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US Official: Chinese Want NSA Cyber Schools. Really.

Cyber security analysts work in the "watch and warning center" during the first tour of the government’s secretive cyber defense lab, in Idaho Falls, Idaho.

Cyber security analysts work in the "watch and warning center" during the first tour of the government’s secretive cyber defense lab, in Idaho Falls, Idaho. // Mark J. Terrill/AP File Photo

Chinese universities are welcome to adopt the U.S. National Security Agency's cyber education program, the top U.S. computer security education official said, after a recent trip to Beijing.

Entrepreneurs in China have voiced support for improving the notoriously spotty relations between the U.S. and China in cyberspace by patterning Chinese courses on NSA-approved curricula, said Ernest McDuffie, head of the National Initiative for Cybersecurity Education.

The offer of shared cybersecurity training comes at a time when both countries are exchanging accusations of hacking each other’s trade secrets. Both parties have denied these allegations.

"It’s not like we’re giving away some deep, dark secret that they didn’t know before," McDuffie said during an interview. "And it gives you the chance to put ethics into the mix.” 

Through the National Centers of Academic Excellence in Information Assurance program, launched in 1998, more than 180 U.S. public and private universities have mapped their curricula to NSA standards involving faculty, training and facilities. The Department of Homeland Security joined the initiative in 2004. 

About 60 Chinese schools are interested in incorporating the NSA-DHS Centers of Academic Excellence cyber model, McDuffie said.

US Curriculum Typically Includes Cyberspying

The U.S. program includes sections focused on information protection, research and development, and "cyber operations," -- a diplomatic term for cyberspying and offensive hacking.

"Specialized cyber operations (e.g., collection, exploitation and response)," states the NSA academic website, are used "to enhance the national security posture of our nation."

The cyber operations coursework, which includes classified information, would not be distributed to Chinese counterparts, McDuffie said. 

"None of this model involves us sharing actual material," but rather syllabi and course titles, he said. "We're not teaching people how to be hackers -- it's really a fundamental education.”

McDuffie’s visit to Beijing happened to coincide with the week U.S. Justice Department officials accused five alleged Chinese military hackers with cyber espionage against various American corporations. Nevertheless, he went through with a previously scheduled meeting with Chinese business people who advocated for the U.S. government-created training courses. They were fascinated about the chance to “help raise that level of ethical consideration across the board," McDuffie said. 

However, a separate, planned sit-down that week with a Chinese government official was canceled. 

"When I arrived in Beijing, I got a call from the U.S. Embassy in China telling me that the Chinese government had prohibited him from meeting with me personally,” McDuffie said. “My government didn't have any problems with whoever I wanted to meet with."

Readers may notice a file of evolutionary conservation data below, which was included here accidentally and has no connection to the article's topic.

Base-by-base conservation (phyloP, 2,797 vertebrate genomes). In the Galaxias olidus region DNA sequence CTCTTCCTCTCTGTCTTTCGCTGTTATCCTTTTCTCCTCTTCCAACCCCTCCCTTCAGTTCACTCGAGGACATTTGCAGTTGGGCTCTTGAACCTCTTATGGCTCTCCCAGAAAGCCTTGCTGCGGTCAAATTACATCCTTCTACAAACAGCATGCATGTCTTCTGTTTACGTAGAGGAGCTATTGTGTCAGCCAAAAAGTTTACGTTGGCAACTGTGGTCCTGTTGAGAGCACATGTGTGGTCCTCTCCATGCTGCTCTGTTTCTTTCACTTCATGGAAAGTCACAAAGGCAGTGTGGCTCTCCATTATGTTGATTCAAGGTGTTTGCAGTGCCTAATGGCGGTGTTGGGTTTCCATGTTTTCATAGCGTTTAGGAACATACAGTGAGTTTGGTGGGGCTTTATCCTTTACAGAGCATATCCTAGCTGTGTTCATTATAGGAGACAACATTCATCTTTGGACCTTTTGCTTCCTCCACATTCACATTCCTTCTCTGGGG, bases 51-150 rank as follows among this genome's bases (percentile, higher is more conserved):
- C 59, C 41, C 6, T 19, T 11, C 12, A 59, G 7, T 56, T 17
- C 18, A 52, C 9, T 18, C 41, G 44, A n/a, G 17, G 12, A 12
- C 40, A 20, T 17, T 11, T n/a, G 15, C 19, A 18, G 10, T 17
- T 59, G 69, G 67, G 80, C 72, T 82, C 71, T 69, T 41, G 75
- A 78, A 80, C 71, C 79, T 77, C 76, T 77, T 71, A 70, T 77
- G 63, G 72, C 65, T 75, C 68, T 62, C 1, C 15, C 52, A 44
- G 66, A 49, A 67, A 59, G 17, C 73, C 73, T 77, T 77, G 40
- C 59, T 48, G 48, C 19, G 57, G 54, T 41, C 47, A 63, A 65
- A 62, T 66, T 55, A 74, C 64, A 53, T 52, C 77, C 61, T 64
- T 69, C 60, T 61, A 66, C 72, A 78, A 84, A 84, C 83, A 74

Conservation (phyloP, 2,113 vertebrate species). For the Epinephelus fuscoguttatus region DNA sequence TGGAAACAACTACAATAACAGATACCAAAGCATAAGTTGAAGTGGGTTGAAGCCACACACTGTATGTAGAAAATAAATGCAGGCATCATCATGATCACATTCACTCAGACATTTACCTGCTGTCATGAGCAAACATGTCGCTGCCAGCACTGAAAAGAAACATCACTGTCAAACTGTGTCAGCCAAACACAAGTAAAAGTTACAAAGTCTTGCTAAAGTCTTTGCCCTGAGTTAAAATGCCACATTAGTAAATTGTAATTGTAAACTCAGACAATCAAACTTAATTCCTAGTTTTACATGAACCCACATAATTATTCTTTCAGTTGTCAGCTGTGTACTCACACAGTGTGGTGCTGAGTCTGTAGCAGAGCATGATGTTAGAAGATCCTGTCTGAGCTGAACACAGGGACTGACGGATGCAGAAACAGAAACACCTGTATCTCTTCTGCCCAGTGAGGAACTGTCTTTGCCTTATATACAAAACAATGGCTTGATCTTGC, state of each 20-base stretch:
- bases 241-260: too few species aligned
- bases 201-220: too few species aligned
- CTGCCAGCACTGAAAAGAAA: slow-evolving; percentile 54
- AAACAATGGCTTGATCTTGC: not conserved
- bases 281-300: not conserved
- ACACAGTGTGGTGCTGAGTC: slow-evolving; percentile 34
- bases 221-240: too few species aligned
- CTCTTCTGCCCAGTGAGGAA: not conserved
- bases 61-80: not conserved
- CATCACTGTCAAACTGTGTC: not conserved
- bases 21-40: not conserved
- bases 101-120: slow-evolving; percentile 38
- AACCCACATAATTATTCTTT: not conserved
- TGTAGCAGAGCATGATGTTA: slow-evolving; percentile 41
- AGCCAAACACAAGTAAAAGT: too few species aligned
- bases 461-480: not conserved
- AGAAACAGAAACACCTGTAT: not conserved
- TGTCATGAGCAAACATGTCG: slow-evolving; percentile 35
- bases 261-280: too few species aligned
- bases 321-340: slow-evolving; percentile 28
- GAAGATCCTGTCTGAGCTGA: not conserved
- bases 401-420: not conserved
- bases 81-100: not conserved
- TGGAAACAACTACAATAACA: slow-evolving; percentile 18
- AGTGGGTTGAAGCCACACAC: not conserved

The Chinese, on the other hand, were perturbed with the U.S., he said. 

Shared Training Could Defuse Tensions

Whatever acrimony might remain has not deterred McDuffie from believing that teaching can overcome even this frosty cyber Cold War, he said.

The idea is, when company leaders, rather than government officials, hash out principles for behaving in cyberspace, the tensions defuse.

"It’s always been my view that education is the way out of all these kinds of conflicts and military engagements," McDuffie said. “If we raise the education level globally, people start to see opportunities that they have" outside of cyberattacks and other forms of aggression. "I think that’s the best defense as opposed to having an army division in every country."

It's unclear whether the Chinese government would have to approve the center rubrics or whether universities could choose to incorporate the curricula on their own. 

"Everything in China is in this kind of quasi-state," McDuffie said. The country is in a "no man’s land" linked to the days of Communist China, "where the state really dictated everything -- to this kind of quasi-capitalist environment where a lot of businesses act independently, but they still have some kind of ties to the government itself." 

Attempts to reach the Chinese embassy in Washington for comment on the cyber education initiative were not immediately successful. 

Meanwhile, other corners of the government are taking a different tack with cyberspying.

On Wednesday afternoon, the House Judiciary Committee approved legislation, called the Trade Secrets Protection Act, that would create a federal civil remedy for intellectual property misappropriation.  

The measure "will help American companies protect their intellectual property from criminal theft by foreign agents and those engaging in economic espionage," committee Chairman Rep. Bob Goodlatte, R-Va., said in a statement. 

Misappropriation can take many forms, "whether it is an employee selling blueprints to a competitor or a foreign agent hacking into a server," he said.

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